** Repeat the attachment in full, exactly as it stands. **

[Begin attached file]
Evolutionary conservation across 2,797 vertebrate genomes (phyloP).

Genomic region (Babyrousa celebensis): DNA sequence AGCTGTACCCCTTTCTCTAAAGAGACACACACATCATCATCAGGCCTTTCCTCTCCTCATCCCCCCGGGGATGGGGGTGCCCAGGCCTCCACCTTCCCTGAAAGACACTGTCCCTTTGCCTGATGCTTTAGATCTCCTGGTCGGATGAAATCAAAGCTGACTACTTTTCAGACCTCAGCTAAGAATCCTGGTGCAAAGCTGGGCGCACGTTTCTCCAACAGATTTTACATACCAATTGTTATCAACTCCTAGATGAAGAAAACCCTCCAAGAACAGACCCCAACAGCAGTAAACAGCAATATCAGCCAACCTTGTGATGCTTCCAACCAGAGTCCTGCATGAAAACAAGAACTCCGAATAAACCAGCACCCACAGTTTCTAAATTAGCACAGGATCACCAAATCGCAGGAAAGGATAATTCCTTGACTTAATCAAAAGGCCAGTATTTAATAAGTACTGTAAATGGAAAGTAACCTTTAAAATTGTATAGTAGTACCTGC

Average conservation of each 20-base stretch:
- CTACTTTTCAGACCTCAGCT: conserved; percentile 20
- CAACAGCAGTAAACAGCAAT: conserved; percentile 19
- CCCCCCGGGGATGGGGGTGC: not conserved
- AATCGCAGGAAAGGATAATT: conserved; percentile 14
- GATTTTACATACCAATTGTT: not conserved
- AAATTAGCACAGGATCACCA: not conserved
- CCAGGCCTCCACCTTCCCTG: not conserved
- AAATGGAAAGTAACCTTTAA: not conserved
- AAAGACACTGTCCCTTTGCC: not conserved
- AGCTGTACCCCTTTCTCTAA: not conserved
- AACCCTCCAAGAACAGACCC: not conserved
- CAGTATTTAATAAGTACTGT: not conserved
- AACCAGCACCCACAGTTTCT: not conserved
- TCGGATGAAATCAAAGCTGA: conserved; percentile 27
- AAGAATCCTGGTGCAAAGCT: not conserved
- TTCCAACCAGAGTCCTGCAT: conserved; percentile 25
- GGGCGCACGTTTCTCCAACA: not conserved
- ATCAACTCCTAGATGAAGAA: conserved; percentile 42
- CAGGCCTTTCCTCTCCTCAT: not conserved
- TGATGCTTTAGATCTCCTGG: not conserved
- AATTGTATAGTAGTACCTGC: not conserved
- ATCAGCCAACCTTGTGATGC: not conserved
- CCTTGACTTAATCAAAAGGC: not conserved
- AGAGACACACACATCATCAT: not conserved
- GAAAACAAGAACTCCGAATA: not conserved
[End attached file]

Evolutionary conservation across 2,797 vertebrate genomes (phyloP).

Genomic region (Babyrousa celebensis): DNA sequence AGCTGTACCCCTTTCTCTAAAGAGACACACACATCATCATCAGGCCTTTCCTCTCCTCATCCCCCCGGGGATGGGGGTGCCCAGGCCTCCACCTTCCCTGAAAGACACTGTCCCTTTGCCTGATGCTTTAGATCTCCTGGTCGGATGAAATCAAAGCTGACTACTTTTCAGACCTCAGCTAAGAATCCTGGTGCAAAGCTGGGCGCACGTTTCTCCAACAGATTTTACATACCAATTGTTATCAACTCCTAGATGAAGAAAACCCTCCAAGAACAGACCCCAACAGCAGTAAACAGCAATATCAGCCAACCTTGTGATGCTTCCAACCAGAGTCCTGCATGAAAACAAGAACTCCGAATAAACCAGCACCCACAGTTTCTAAATTAGCACAGGATCACCAAATCGCAGGAAAGGATAATTCCTTGACTTAATCAAAAGGCCAGTATTTAATAAGTACTGTAAATGGAAAGTAACCTTTAAAATTGTATAGTAGTACCTGC

Average conservation of each 20-base stretch:
- CTACTTTTCAGACCTCAGCT: conserved; percentile 20
- CAACAGCAGTAAACAGCAAT: conserved; percentile 19
- CCCCCCGGGGATGGGGGTGC: not conserved
- AATCGCAGGAAAGGATAATT: conserved; percentile 14
- GATTTTACATACCAATTGTT: not conserved
- AAATTAGCACAGGATCACCA: not conserved
- CCAGGCCTCCACCTTCCCTG: not conserved
- AAATGGAAAGTAACCTTTAA: not conserved
- AAAGACACTGTCCCTTTGCC: not conserved
- AGCTGTACCCCTTTCTCTAA: not conserved
- AACCCTCCAAGAACAGACCC: not conserved
- CAGTATTTAATAAGTACTGT: not conserved
- AACCAGCACCCACAGTTTCT: not conserved
- TCGGATGAAATCAAAGCTGA: conserved; percentile 27
- AAGAATCCTGGTGCAAAGCT: not conserved
- TTCCAACCAGAGTCCTGCAT: conserved; percentile 25
- GGGCGCACGTTTCTCCAACA: not conserved
- ATCAACTCCTAGATGAAGAA: conserved; percentile 42
- CAGGCCTTTCCTCTCCTCAT: not conserved
- TGATGCTTTAGATCTCCTGG: not conserved
- AATTGTATAGTAGTACCTGC: not conserved
- ATCAGCCAACCTTGTGATGC: not conserved
- CCTTGACTTAATCAAAAGGC: not conserved
- AGAGACACACACATCATCAT: not conserved
- GAAAACAAGAACTCCGAATA: not conserved